Both the visual and nonvisual are on display in the Bowdoin College Museum of Art’s newest exhibition, “Second Sight: The Paradox of Vision in Contemporary Art.” Alongside its array of diverse and often abstract works—from beaded curtains hanging from doorways to auditory works of art—the gallery contains a series of “audible labels” played through an innovative device developed specifically for this show.
It took 15 students, 20 hours, 25 pounds of drywall screws, 7,000 rubber bands and the vision of Chicago-based artist Tony Lewis to create the unconventional drawings soon to be on display in the Bowdoin College Museum of Art.
This month, poet and co-owner of Gulf of Maine Books Gary Lawless will once again don his Henry Wadsworth Longfellow costume and roam the town reciting poetry to passersby. This tradition is just one aspect of Longfellow Days, a series of events now in its 14th year, which spans Longfellow’s birth month and involves members of both the Brunswick and Bowdoin communities.
Two op-eds by Brunswick residents published this month in local newspapers expressed that the College should make a greater financial contribution to the town. In a letter to the editor published on November 14 in the Coastal Journal, Brunswick resident Jean Powers called for the town to request a greater gift-in-kind from the College.
The Office of Admissions received 743 applications by the end of its early decision I period on Wednesday, signifying an approximately 25 percent increase from last year’s 604 applications. This year’s ED I applicants represent more than 550 high schools, marking an increase from the 470 schools represented in last year’s applicant pool.
Although Carmen Papalia lost the use of his vision, he does not identify as blind. “I feel that word doesn’t serve me,” he said. “I often think of myself as a non-visual learner—someone who just made a choice to shift the value from the visual to the non-visual … I’d rather describe myself in relation to my learning style and my approach to learning than refer to a word that kind of means, ‘lack of preparedness or awareness.’ You just have to [search for] synonyms for the word ‘blind,’ and you get a long list of negative associations.” Papalia, a Vancouver-based “social practice artist and disability activist,” delivered a lecture about his work at the Bowdoin College Museum of Art (BCMA) on October 19.
This month is the College’s first annual OUTtober, a month of programming by Bowdoin Queer Straight Alliance (BQSA) celebrating various sexuality and gender identities. In the past, BQSA has organized events during the week of National Coming Out Day on October 11 and has hosted a month of programming in February, known as “Februqueery.” OUTtober will replace “Februqueery” as BQSA’s month-long series of events, although BQSA will continue to recognize Transgender Day of Visibility on March 31.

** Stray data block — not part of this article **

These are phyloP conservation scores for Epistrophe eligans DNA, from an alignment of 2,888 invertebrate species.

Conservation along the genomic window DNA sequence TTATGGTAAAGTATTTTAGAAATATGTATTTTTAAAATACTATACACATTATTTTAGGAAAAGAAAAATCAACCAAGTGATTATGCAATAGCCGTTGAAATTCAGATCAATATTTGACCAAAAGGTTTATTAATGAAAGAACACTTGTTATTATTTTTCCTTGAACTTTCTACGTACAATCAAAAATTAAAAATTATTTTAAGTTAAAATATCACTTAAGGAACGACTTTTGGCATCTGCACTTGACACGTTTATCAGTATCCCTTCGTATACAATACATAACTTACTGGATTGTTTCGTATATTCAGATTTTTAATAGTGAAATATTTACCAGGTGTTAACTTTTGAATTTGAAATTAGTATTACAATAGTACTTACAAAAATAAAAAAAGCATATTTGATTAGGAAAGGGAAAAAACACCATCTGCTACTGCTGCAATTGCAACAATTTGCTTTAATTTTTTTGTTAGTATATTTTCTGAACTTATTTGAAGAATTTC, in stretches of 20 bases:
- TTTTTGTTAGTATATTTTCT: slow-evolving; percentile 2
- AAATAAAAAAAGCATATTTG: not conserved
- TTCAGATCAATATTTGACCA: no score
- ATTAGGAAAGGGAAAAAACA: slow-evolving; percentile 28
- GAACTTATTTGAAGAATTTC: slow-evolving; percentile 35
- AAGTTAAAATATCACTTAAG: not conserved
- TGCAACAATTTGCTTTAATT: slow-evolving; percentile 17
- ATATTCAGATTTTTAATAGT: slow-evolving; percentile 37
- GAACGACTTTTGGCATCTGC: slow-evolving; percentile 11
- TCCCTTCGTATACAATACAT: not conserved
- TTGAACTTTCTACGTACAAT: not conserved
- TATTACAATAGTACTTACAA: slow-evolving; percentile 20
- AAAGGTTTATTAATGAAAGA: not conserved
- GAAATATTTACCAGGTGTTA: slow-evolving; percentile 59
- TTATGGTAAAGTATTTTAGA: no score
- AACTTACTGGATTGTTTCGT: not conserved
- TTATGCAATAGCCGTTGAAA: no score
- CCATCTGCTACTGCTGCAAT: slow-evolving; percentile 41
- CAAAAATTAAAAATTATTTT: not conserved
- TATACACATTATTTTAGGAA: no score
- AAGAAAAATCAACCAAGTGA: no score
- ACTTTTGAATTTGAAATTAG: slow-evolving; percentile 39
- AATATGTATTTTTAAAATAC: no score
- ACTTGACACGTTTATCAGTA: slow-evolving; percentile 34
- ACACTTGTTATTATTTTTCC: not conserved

When viewed in a modern context, the Soviet propaganda posters in the Bowdoin College Museum of Art’s (BCMA) newest exhibit provide not only insight into the rise and fall of the Soviet Union but also a framework for understanding the present.
To Lisa Vinikoor, the journey from elementary school teacher to social justice worker to rabbi was a natural progression. Vinikoor, the College’s new part-time rabbi as of August, first felt the pull to her future career on September 11, 2001, during her first week as a third- and fourth-grade teacher in Boston.
Death is far from the minds of most college students. With its newest exhibition, “The Ivory Mirror,” the College Museum of Art attempts to show just how relevant questions of mortality are to the lives of Bowdoin students.
The first image visitors see when they enter the Bowdoin College Museum of Art’s newest exhibition, “Why Draw? 500 Years of Drawings and Watercolor,” is a seven-foot-tall portrait of pop culture icon Pharrell Williams, created with techniques that date back to the Renaissance-era drawings that are displayed alongside it.
After being announced as winners in the Bowdoin Student Government (BSG) elections on Sunday, BSG President-elect Irfan Alam ’18 and Vice President-elect (VP) for BSG Affairs Ben Painter ’19 are looking forward to enacting their vision for a better Bowdoin.
At its Wednesday meeting, Bowdoin Student Government (BSG) discussed a revision to its bylaws that would allow any student to introduce legislation for discussion by BSG. The change would make BSG more accessible to students, according to BSG President Harriet Fisher ’17.
A formal groundbreaking ceremony for the Roux Center for the Environment—a new environmental studies building to be located on the corner of College Street and Harpswell Road—will take place on May 12. The project remains on track to open in the fall of 2018.
At Spindleworks, a staff of seven professional “artist mentors” helps participants develop their artistic skills in a variety of media including writing, painting, drawing, pottery, sculpture, animation, filmmaking and musical theater. The center also provides artists with the opportunity to display and sell their work in local shows. Several Bowdoin students volunteer each year.
On Monday, Cynthia McFadden ’78 H’12 brought humor and levity to a discussion titled “Is the Press Still Free?”—a question that she answered with a “resounding yes.” McFadden, a senior news investigative correspondent at NBC News, first responded to questions from moderators Bowdoin Student Government President Harriet Fisher ’17 and McKeen Fellow Marina Affo ’17.